The idea of “having it all” varies from person to person, of course. However, a new study on women in the workplace by LinkedIn and Citi found that “only 17 percent of women [surveyed] stated that reaching the height of success in their field was a factor in their assessment of ‘having it all.’ For the majority, success was defined by a job that they enjoy.”
For many of the women surveyed, marriage and children weren’t tied up in the definition of “all”: 36 percent of respondents weren’t concerned about marriage, and 27 percent didn’t cite children.
“Millennial women are putting off having children until they are nearly 30,” explains Amy Lynch, a consultant who works with BridgeWorks, an organization that helps businesses connect with different generations of employees and customers. “They seek work-life integration. Millennials don’t see hard divides between work time and family time.”
Ultimately, no matter what “having it all” means, most of us are counting on it at some point: Only 4 percent of women who participated in the survey felt that having it all was unattainable. Julia Hartz, co-founder and president of Eventbrite, agrees to some extent. “What I’ve found,” says Hartz, “is while I think you can have it all, you can’t have it all at the same time.”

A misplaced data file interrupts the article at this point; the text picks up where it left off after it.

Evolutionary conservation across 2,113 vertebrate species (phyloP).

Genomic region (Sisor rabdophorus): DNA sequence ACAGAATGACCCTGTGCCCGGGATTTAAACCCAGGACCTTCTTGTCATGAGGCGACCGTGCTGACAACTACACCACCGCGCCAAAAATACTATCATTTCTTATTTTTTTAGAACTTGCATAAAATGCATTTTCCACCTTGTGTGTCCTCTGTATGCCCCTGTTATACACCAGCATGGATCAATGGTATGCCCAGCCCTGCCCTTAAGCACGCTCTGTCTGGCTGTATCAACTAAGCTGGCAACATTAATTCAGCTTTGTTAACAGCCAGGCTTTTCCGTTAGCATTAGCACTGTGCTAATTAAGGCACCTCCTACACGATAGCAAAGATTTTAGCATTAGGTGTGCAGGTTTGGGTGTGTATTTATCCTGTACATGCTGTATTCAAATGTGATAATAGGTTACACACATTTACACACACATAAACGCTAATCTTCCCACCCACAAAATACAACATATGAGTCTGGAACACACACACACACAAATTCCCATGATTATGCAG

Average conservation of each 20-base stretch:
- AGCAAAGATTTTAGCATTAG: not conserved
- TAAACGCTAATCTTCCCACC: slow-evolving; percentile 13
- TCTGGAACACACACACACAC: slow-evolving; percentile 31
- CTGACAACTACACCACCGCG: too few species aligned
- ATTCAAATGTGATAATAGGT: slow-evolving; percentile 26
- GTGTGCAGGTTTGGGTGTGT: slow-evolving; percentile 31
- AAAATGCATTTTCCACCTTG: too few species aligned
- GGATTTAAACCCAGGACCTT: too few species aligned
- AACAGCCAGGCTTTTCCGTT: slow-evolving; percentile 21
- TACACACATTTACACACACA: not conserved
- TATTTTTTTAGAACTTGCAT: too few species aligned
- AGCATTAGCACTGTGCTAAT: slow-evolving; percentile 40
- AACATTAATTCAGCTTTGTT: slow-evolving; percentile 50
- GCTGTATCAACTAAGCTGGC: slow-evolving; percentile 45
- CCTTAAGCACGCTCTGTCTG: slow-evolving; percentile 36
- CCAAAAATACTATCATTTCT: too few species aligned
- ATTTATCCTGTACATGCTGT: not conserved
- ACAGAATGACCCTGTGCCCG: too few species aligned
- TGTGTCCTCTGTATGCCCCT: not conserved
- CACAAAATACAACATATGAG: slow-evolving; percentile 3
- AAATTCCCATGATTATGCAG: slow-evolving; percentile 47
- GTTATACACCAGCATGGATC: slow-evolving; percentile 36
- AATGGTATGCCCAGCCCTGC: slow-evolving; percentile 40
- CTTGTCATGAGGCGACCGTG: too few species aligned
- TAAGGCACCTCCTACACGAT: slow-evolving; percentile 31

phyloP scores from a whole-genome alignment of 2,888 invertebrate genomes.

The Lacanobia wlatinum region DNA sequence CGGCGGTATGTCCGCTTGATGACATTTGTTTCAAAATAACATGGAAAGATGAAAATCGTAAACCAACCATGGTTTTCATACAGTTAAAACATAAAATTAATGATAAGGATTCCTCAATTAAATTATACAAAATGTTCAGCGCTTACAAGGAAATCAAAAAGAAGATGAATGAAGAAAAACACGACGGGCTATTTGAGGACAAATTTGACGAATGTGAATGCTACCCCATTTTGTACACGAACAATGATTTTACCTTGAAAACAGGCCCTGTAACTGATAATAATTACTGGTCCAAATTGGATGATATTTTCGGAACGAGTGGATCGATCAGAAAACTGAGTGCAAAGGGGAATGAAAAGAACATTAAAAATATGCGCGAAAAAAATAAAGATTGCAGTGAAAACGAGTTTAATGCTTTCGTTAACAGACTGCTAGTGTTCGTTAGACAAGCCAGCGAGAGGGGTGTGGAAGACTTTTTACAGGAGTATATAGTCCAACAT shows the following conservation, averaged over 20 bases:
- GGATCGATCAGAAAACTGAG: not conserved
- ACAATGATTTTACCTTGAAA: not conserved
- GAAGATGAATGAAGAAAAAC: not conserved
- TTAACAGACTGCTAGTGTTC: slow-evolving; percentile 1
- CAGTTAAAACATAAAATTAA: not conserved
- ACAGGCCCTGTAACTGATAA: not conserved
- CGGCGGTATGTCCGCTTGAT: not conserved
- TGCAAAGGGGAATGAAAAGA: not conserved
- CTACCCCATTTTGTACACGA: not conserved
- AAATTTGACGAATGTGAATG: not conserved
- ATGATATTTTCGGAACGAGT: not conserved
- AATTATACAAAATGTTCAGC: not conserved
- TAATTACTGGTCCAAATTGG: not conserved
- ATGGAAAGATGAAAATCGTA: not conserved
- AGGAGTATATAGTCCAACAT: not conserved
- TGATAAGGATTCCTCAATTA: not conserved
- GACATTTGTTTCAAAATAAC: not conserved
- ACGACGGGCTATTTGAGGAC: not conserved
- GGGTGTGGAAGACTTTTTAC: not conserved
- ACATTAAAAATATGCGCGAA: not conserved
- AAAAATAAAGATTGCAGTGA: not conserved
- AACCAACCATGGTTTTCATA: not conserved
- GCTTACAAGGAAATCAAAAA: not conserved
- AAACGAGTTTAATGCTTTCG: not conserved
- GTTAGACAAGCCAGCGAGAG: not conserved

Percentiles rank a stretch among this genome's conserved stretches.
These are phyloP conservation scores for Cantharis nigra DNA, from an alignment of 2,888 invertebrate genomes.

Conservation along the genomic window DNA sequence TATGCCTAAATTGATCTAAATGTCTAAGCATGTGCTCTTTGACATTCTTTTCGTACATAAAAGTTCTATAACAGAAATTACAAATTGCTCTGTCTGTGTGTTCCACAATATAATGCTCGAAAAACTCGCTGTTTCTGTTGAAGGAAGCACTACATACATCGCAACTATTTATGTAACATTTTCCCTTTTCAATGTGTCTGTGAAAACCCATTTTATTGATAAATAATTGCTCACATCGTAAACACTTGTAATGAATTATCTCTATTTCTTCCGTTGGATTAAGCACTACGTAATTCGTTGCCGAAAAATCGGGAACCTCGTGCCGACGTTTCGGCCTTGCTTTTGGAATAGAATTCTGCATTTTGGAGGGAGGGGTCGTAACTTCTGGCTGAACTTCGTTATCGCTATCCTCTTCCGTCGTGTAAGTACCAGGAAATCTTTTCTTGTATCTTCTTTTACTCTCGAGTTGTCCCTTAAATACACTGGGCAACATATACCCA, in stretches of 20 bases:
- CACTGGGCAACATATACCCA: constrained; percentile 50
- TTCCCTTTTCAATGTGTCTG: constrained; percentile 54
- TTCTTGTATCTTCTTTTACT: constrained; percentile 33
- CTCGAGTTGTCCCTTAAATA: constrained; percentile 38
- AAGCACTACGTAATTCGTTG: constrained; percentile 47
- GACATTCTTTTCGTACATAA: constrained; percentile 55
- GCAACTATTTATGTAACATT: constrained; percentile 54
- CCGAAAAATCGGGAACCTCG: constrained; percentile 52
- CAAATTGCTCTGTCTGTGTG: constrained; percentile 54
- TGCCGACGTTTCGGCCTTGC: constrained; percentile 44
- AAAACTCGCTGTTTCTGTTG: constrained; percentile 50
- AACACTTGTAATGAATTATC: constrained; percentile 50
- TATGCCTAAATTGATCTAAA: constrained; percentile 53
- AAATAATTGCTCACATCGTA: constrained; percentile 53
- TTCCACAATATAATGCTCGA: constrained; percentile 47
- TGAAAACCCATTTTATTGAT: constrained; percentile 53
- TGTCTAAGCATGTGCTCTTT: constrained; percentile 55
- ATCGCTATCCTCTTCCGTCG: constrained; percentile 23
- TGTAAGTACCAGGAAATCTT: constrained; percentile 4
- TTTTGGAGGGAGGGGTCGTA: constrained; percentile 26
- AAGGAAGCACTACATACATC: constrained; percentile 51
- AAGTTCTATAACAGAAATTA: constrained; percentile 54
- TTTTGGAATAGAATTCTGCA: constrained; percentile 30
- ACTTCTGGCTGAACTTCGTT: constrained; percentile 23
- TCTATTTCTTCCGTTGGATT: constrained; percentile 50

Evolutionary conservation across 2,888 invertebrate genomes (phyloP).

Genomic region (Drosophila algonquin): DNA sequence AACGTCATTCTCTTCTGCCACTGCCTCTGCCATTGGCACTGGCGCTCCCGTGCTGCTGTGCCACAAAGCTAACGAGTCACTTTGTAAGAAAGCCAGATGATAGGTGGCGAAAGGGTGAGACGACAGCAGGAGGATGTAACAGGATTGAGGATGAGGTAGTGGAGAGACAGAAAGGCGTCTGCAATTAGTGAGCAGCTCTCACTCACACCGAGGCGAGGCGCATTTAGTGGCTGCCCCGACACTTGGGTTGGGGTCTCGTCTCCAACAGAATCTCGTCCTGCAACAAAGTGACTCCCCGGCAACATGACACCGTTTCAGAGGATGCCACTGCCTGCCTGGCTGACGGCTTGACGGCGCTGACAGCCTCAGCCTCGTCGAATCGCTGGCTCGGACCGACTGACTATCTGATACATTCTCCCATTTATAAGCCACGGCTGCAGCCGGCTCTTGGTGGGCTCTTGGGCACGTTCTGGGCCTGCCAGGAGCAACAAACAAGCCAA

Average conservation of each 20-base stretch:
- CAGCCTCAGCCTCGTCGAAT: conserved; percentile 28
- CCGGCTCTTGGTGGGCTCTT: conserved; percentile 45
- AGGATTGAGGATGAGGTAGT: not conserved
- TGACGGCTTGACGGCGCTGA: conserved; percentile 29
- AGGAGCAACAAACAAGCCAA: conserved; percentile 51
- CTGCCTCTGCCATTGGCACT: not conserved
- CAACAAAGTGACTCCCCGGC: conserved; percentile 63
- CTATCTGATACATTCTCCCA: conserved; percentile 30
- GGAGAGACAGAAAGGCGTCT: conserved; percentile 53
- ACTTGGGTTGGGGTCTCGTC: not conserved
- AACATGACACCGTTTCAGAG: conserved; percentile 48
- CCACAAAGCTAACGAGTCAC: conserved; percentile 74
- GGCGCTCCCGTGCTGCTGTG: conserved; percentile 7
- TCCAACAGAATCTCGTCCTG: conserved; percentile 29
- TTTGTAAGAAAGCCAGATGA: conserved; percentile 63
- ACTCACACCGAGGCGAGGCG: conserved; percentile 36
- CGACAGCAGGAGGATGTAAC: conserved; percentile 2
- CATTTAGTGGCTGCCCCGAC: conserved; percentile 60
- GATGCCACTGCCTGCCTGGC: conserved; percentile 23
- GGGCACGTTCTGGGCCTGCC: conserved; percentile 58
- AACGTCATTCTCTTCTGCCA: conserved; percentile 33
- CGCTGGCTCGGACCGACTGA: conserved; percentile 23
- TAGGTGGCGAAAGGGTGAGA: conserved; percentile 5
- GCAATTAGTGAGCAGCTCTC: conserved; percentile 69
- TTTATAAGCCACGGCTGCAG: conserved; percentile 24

Although the survey focused on women, assuming that the definition of success varies between genders is dangerous.
“It should mean the same thing as ‘having it all’ for a professional man,” says Susan Lucas-Conwell, CEO of HR consulting firm Great Place to Work. “Being a woman should not make one stitch of difference in terms of the opportunities presented to me in the workplace.”